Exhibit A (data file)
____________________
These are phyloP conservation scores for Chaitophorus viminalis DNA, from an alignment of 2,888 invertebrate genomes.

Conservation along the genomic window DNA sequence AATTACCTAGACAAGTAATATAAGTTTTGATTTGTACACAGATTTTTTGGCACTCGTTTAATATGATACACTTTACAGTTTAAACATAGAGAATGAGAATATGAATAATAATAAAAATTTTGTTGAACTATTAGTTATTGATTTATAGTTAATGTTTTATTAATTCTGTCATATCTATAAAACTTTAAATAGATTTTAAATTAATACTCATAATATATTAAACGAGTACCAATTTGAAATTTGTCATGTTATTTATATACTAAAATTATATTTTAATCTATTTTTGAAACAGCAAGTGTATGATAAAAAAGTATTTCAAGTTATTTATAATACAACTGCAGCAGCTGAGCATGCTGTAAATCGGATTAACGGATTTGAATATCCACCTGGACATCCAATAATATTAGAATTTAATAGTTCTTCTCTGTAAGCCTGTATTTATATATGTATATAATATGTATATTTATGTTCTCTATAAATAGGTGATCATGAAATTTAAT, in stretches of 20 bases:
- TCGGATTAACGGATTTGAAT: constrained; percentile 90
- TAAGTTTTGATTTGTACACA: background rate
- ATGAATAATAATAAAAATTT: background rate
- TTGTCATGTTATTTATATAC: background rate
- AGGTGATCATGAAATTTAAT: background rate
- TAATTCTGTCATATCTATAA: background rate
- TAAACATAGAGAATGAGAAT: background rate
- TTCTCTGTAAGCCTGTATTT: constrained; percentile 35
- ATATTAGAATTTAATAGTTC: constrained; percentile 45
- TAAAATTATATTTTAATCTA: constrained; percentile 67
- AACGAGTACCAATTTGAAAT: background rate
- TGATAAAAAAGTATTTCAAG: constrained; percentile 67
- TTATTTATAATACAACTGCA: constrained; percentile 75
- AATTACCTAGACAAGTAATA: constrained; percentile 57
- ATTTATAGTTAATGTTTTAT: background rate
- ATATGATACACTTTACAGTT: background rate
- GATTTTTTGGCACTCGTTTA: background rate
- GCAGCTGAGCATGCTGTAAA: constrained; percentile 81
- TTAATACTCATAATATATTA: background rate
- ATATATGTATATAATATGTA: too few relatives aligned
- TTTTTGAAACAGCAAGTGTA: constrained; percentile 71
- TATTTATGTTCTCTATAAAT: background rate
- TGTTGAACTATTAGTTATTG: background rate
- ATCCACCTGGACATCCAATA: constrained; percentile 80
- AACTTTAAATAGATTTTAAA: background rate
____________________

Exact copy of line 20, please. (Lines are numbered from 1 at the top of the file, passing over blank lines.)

- GCAGCTGAGCATGCTGTAAA: constrained; percentile 81